The initial build of #13 was January 2004 and after having seen the bluebells blooming in April 2004 we were not very happy about this burn pile location. Ultimately we decided it would be too much work to move it and have continued to use this location. But as in other burn pile locations, we created feeder piles so as to minimize the burn scar. Hank Hartman and Chris Hauser transferred material to #13.2 from the feeder pile.
As you can imagine we were even less pleased to find two lonely bluebells at the south edge of this burn pile after the first two burns of burn pile #13. We wonder how many and when other individual plants may have been wiped out. Directly “beneath” the bluebells is a prairie trillium. How many trilliums can you see in this photo? In March 2013 we needed to use this burn pile location but could not because the snow was so deep we could not locate the burn pile precisely.
The group of bluebells at the lower left corner of 13.3 has in fact increased as we have carefully avoided burning on top of it.
Fortunately we had noticed the initial bluebell leaves growing late in March 2004. So we spent two or three days raking firebreaks around the patches so that they would not burn in the prescribed fire which was coming in a few days. The picture above and the last one in the section show the efforts to keep the bluebells from burning paid off. Note the small tree marked with a blue blaze at the base. Prescribed fire occurred April 4, 2004. Photo is to the east with #13 just off the right edge of the picture.
Prescribed fire also occurred late in 2005. We used the leaf blower and rakes to create firebreaks around cool season plants which were already up and growing in the savanna. In 2005, we figured out that using a leaf blower makes the task of creating a firebreak much easier. This is also the south patch of bluebells. The small tree with blue blaze at base is again visible.
Bluebell north after the prescribed fire in 2005. Note the unburned bluebells which appear happy to have not been burned. In a different area of Bluebell Valley there is a small area of Dutchman’s Britches which we also have fire protected when needed.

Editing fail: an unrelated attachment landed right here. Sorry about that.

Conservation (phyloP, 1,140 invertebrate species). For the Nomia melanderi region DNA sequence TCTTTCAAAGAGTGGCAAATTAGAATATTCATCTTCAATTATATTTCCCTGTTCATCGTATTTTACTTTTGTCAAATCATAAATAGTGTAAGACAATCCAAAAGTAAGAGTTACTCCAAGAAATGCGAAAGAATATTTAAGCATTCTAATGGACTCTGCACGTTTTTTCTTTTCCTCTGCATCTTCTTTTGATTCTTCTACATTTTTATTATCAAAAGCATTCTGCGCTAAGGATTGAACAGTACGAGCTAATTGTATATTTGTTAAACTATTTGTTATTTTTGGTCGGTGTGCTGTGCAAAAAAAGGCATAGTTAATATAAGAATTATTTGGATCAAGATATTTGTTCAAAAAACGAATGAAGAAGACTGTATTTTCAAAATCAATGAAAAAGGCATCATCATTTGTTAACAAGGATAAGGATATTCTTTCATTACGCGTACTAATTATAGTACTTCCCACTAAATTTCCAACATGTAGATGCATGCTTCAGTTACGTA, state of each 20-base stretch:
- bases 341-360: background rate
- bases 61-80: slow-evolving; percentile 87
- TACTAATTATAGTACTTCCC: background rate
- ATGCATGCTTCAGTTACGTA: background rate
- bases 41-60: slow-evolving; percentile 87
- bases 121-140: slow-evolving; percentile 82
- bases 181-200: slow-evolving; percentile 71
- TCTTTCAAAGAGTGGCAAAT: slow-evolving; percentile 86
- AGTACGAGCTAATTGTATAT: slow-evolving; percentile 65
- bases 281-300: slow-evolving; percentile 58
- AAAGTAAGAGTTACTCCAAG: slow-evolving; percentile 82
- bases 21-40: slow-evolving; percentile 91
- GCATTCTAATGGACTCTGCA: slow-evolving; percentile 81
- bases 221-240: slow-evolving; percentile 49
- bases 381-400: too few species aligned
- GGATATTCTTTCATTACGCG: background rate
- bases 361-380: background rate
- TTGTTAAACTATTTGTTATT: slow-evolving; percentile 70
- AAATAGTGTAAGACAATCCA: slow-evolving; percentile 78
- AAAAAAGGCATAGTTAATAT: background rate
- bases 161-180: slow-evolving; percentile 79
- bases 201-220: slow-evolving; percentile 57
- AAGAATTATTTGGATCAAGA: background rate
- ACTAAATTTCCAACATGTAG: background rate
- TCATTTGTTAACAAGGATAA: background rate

Spring was very late in 2006 so we managed to complete the prescribed fire before plants were growing. Prescribed fire in 2007 happened on April 15. So the savanna was not included in that burn. Next photo shows the ignition line east of North Knob and therefore east of the savanna area of Big Woods.
Bluebell Valley Part 3
Multiflora rose has diminished but not yet controlled in Bluebell Valley. Rubus sp. does very well when more sunlight becomes available. Within this area, the bluebell patches were the first priority for removing both species as well as a smaller amount of honeysuckle. This work began in small areas before we had removed most of the forestry mower chunks. Depending on where you are standing, it is not obvious just how much is cleared. Photo is from south of burn pile #13 to the north.
By the end of the winter of 2011 we were able to expand small brush–free areas so as to connect them. This was also true in several areas outside of Bluebell Valley. Looking at burn pile #13 from the north side on the same day as the previous photo is a very different picture.
The multiflora rose was especially tedious and unpleasant here, but Bluebell Valley was improved by 2013. Photo to the north from burn pile #13.